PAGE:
1. Reducing Background noise and vibration: When you’re recording acoustic guitar, it’s really important to deal with those pesky resonances and vibrations that can mess up your sound. Sometimes, the guitar itself starts vibrating in sympathy with the strings, or you might get unwanted noises from the room or even from your footsteps. To tackle this, I like to use things like shock mounts, heavy stands, or even some materials to dampen these vibrations and make sure my recordings sound as clean and natural as possible.
  1. Check Levels and Test Recording: Before committing to a full recording, do a test recording and listen back to ensure the levels are appropriate and the sound is capturing what you desire.
  2. Room Acoustics: Consider the room you’re recording in, as it can affect the overall sound. A well-treated smaller room will yield a cleaner more focused recording, while a larger room can provide a more open and natural sound.

The best approach might vary depending on the specific guitar, the room acoustics, and the style of music you’re recording. Try different techniques until you find the sound that suits your preferences and the context of the music.

What is the best room in the house to record acoustic guitar?

The best room in the house to record acoustic guitar can vary depending on your specific goals, the equipment you have, and the sound you want to achieve. Here are some considerations for different room options:

Living Room

Pros: Living rooms often have a balanced acoustic environment with comfortable furniture that can help dampen sound reflections. The larger space can provide a natural sense of space and depth in the recording.

Cons: Depending on the size and layout, living rooms can sometimes have unwanted background noise or ambient sounds from outside the room.

Bedroom

Pros: Bedrooms are typically smaller and can provide a more controlled and intimate acoustic environment. Soft materials like curtains and bedding can help absorb sound, reducing reflections.

Cons: Small rooms can sometimes produce a boxy sound, so careful microphone placement is essential. Bedrooms may also have less natural light, which can be a factor if you need to record video as well.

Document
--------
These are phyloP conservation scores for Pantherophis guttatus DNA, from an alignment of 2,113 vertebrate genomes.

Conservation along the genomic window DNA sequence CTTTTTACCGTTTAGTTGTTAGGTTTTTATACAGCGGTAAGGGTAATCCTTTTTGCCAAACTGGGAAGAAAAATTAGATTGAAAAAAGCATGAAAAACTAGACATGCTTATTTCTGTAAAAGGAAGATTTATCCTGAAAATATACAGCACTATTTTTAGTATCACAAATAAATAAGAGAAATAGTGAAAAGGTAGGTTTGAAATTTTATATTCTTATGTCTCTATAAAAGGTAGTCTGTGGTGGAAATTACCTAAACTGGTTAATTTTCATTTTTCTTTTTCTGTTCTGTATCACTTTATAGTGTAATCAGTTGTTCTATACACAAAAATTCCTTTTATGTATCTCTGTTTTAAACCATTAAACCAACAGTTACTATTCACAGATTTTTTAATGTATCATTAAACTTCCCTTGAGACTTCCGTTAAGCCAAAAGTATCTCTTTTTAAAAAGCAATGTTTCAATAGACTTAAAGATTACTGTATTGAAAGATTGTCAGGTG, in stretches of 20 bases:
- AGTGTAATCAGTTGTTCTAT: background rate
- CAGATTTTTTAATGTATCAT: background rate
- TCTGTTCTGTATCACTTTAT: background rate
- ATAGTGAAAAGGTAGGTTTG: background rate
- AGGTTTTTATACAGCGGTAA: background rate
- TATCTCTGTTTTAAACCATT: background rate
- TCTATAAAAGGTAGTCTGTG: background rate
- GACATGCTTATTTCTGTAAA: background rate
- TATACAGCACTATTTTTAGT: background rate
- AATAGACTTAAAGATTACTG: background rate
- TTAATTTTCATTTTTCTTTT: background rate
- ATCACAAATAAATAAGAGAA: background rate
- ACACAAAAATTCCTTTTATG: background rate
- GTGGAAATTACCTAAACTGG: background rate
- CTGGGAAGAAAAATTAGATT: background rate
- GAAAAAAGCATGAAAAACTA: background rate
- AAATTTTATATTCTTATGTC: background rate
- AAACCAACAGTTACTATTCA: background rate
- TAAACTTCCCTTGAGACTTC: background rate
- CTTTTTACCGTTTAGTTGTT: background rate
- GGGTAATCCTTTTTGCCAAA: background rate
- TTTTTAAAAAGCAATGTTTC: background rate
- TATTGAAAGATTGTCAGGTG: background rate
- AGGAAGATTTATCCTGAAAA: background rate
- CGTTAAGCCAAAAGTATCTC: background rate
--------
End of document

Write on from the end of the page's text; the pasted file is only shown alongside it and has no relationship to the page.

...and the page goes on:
Home Studio or Dedicated Music Room

Pros: If you have a home studio or dedicated music room with acoustic treatment, this can be an ideal choice. Acoustic treatment panels and bass traps can help control room reflections and optimize sound quality.

Cons: Not everyone has the luxury of a dedicated space for music, and setting up a treated room can be an investment in both time and money.

Closet

Pros: Believe it or not, closets can be surprisingly good for recording acoustic guitar. They are small, often lined with clothes that absorb sound and can provide a dry and focused sound.

Cons: Space can be tight, making it challenging to set up recording equipment. It’s also essential to be mindful of any clothing rustling or other noises that might occur.

Can I record an acoustic guitar in the bathroom?

Pros: Bathrooms can have a unique acoustic quality due to hard surfaces like tiles, which can produce a lively and bright sound. This can work well for specific styles or creative effects.

Cons: Bathrooms tend to have a lot of ambient noise (toilets, faucets, ventilation), and excessive reverb may not be suitable for all musical genres.

Basement:

Pros: Basements often provide isolation from the rest of the house, reducing the impact of household noises. The concrete walls and ceiling can create a unique sound profile.

Cons: Basements can sometimes have low ceilings and limited natural light, which might affect the mood of your recording.

Try recording in different rooms and positions within those rooms to find the sound that suits your music best. 

Regardless of the room you choose, consider using acoustic treatment materials like diffusers and absorbers to control the sound of the room and reduce reflections and echoes.

What equipment do I need to record acoustic guitar?

To record acoustic guitar, you’ll need a set of essential equipment and software. Here’s a list of what you’ll need:

1. Acoustic Guitar: Your trusty acoustic guitar is, of course, the star of the show. Make sure it’s in good condition and properly tuned.

2. Microphone: You can choose between a condenser, dynamic, or ribbon microphone, depending on your preferences and budget. 

3. Microphone Stand: A stable microphone stand is necessary to position the microphone correctly in front of the guitar. Adjustable height and angle are helpful for precise placement.

4. Pop Filter (Optional): A pop filter can help reduce plosive sounds (e.g., “p” and “b” sounds) when recording vocals or close-miking the guitar.

5. Shock Mount (Optional): A shock mount can isolate the microphone from vibrations and handling noise, ensuring a cleaner recording.

6. XLR Cable: You’ll need an XLR cable to connect the microphone to your audio interface.